Frequently Asked Questions (General)

How do I manipulate images in Java? Use our Picture data type (which is part of algs4.jar) and Java’s java.awt.Color data type. and are example clients.

I noticed that the Picture API has a method to change the origin (0, 0) from the upper left to the lower left. Can I assume (0, 0) is the upper left pixel? Yes (and you should not call this method).

Frequently Asked Questions (SeamCarver)

Must the arguments to removeHorizontalSeam() and removeVerticalSeam() be minimum energy seams? No. Each method should work for any valid seam (and throw an exception for any invalid one).

The SeamCarver data type is mutable. Must I still defensively copy of the Picture objects? A data type should not have side effects (unless they are specified in the API). It should behave properly as prescribed even if the client mutates the Picture object passed to the constructor or returned from the picture() method. As a result, you might need to make defensive copies of any Picture objects that you either take as input or return as output.

Can I use dynamic programming? Yes, though, in this context, dynamic programming is equivalent to the topological sort algorithm for finding shortest paths in DAGs.

My program is using recursion to find the shortest energy path. Is this okay? You should not need recursion. Note that the underlying DAG has such special structure that you don’t need to compute its topological order explicitly.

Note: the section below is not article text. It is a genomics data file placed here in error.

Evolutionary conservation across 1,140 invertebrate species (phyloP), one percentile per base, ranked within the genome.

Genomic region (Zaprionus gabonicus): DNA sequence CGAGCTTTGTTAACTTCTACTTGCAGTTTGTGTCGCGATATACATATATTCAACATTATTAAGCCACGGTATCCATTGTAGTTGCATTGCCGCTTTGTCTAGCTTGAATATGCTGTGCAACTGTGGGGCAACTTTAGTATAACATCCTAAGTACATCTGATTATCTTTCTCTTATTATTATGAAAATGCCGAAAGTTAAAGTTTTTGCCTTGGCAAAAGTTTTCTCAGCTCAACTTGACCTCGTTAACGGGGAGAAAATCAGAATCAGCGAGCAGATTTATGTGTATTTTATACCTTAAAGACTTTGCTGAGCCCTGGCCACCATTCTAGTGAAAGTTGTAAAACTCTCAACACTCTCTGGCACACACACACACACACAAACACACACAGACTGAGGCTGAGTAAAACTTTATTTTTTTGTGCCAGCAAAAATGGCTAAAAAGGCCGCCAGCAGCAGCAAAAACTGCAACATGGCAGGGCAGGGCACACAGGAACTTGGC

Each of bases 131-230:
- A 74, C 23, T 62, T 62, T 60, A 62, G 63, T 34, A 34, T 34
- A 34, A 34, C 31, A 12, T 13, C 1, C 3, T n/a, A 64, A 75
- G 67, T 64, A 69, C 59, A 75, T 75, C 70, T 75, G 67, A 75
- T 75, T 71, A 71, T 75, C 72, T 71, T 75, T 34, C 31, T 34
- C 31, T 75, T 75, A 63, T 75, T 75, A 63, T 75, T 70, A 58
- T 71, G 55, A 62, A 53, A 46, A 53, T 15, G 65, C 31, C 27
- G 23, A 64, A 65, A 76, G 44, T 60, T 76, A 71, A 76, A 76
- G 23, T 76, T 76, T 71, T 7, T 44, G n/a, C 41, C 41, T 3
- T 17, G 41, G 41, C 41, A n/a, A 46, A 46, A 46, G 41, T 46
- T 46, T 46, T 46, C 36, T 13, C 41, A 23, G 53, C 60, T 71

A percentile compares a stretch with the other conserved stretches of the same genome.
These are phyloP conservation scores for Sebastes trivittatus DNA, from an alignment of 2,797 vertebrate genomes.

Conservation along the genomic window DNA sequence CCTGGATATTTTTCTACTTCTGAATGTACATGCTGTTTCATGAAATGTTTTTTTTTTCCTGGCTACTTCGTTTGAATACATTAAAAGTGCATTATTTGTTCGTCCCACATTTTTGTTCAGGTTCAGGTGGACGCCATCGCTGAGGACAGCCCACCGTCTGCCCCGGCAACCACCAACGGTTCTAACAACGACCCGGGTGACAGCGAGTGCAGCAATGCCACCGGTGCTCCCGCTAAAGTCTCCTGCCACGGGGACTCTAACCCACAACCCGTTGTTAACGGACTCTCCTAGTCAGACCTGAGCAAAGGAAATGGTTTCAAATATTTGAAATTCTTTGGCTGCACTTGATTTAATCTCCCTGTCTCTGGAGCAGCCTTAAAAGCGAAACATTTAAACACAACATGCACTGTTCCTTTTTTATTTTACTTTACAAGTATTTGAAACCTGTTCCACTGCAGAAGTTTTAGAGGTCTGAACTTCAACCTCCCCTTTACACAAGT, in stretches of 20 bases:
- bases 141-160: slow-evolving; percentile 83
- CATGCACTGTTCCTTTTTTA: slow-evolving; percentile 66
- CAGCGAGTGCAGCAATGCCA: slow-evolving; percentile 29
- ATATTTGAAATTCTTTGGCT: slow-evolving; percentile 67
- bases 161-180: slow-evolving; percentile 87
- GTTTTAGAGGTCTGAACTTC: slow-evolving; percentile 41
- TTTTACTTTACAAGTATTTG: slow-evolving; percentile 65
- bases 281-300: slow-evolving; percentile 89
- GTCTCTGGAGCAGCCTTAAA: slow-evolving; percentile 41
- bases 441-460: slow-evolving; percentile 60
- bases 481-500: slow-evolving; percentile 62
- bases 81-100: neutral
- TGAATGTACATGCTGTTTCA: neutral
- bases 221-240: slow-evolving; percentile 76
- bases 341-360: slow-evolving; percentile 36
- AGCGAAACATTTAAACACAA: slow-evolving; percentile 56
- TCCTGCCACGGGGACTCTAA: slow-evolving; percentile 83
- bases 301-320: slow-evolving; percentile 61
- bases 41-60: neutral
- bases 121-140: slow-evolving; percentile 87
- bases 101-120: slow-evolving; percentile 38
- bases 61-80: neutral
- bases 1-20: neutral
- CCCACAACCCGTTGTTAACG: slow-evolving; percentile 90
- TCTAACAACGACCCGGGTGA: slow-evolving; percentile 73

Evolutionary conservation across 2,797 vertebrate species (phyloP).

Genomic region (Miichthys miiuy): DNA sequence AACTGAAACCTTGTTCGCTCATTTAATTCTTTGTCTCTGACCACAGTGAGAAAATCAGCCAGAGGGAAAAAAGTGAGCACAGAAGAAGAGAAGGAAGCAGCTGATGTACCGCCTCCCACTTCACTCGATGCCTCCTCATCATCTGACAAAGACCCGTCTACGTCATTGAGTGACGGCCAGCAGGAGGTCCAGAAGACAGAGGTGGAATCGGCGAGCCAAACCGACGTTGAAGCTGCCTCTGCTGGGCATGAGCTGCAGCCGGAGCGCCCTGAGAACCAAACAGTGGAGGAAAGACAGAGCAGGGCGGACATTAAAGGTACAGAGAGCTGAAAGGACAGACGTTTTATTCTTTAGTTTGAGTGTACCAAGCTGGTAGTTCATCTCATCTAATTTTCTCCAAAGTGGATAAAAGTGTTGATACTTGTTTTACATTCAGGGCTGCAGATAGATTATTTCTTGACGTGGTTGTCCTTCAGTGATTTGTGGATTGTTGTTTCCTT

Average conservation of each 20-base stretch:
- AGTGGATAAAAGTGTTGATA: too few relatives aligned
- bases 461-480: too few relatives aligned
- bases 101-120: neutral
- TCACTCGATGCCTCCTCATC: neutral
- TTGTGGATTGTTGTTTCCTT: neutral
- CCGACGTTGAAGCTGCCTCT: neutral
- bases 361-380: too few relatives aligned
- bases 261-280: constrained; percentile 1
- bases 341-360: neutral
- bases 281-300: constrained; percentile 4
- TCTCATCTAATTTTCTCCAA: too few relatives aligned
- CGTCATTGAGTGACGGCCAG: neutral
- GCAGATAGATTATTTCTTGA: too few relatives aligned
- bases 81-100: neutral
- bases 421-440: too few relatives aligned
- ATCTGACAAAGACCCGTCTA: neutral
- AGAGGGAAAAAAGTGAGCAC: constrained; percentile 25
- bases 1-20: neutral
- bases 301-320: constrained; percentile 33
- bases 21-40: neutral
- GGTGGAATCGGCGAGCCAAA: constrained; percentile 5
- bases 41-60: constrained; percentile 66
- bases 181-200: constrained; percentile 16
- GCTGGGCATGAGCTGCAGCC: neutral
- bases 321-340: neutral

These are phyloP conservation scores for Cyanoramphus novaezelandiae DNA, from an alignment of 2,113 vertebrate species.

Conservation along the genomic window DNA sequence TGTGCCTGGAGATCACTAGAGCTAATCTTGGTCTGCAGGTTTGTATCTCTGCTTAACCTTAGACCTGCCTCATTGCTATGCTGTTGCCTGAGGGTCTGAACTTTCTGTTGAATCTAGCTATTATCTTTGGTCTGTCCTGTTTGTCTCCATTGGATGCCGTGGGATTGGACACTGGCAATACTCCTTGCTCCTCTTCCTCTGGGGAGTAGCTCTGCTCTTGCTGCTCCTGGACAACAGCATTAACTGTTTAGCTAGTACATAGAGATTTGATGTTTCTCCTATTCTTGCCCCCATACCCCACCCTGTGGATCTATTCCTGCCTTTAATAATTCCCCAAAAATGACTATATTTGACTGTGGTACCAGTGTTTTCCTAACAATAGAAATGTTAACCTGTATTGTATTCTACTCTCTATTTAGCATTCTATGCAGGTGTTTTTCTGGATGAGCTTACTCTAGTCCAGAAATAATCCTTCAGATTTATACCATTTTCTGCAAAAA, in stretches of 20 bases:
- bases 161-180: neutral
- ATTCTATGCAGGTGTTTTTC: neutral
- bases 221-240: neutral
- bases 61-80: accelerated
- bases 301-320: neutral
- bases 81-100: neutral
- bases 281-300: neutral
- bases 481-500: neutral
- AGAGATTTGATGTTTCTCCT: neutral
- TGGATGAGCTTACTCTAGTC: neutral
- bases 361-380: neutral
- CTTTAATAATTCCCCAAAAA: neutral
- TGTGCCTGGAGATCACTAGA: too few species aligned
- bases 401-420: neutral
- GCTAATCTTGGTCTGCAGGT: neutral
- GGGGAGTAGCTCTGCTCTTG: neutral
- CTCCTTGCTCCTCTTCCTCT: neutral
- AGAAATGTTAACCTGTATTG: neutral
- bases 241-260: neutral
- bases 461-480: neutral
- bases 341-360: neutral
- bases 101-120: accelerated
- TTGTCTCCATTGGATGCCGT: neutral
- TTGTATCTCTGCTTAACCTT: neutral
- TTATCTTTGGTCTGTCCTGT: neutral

My program seems to be really slow. Any advice? We recommend that you implement the first four of these optimizations, but you can improve performance further my implementing some of the later ones.

How much memory can my SeamCarver object use as a function of W and H? A Picture objects uses ~ 4W H bytes of memory—a single 32-bit int per pixel. Unless you are optimizing your program by updating only the energy values that change after removing a seam, you should not need to maintain the energy values in an instance variable. Similarly, the distTo[][] and edgeTo[][] arrays should be local variables, not instance variables. For reference, a Color object consumes 48 bytes of memory.


Clients.  You may use the following client programs to test and debug your code.

Sample input files.   The zip file contains the client programs above along with some sample image files. You can also use your own image files for testing and entertainment.

Possible Progress Steps

These are purely suggestions for how you might make progress. You do not have to follow these steps.

  1. Start by writing the constructor as well as picture(), width() and height(). These should be very easy.

  2. From there, write energy(). Calculating Δx2 and Δy2 are very similar. Using two private methods will keep your code simple. To test that your code works, use the client PrintEnergy described in the testing section above.

  3. To write findVerticalSeam(), you will want to first make sure you understand the topologial sort algorithm for computing a shortest path in a DAG. Do not create an EdgeWeightedDigraph. Instead construct a 2d energy array using the energy() method that you have already written. Your algorithm can traverse this matrix treating some select entries as reachable from (x, y) to calculate where the seam is located. To test that your code works, use the client PrintSeams described in the testing section above.

  4. To write findHorizontalSeam(), transpose the image, call findVerticalSeam(), and transpose it back.

  5. Now implement removeVerticalSeam(). Typically, this method will be called with the output of findVerticalSeam(), but be sure that they work for any seam. To test that your code words, use the client ResizeDemo described in the testing section above.

  6. To write removeHorizontalSeam(), transpose the image, call removeVerticalSeam(), and transpose it back.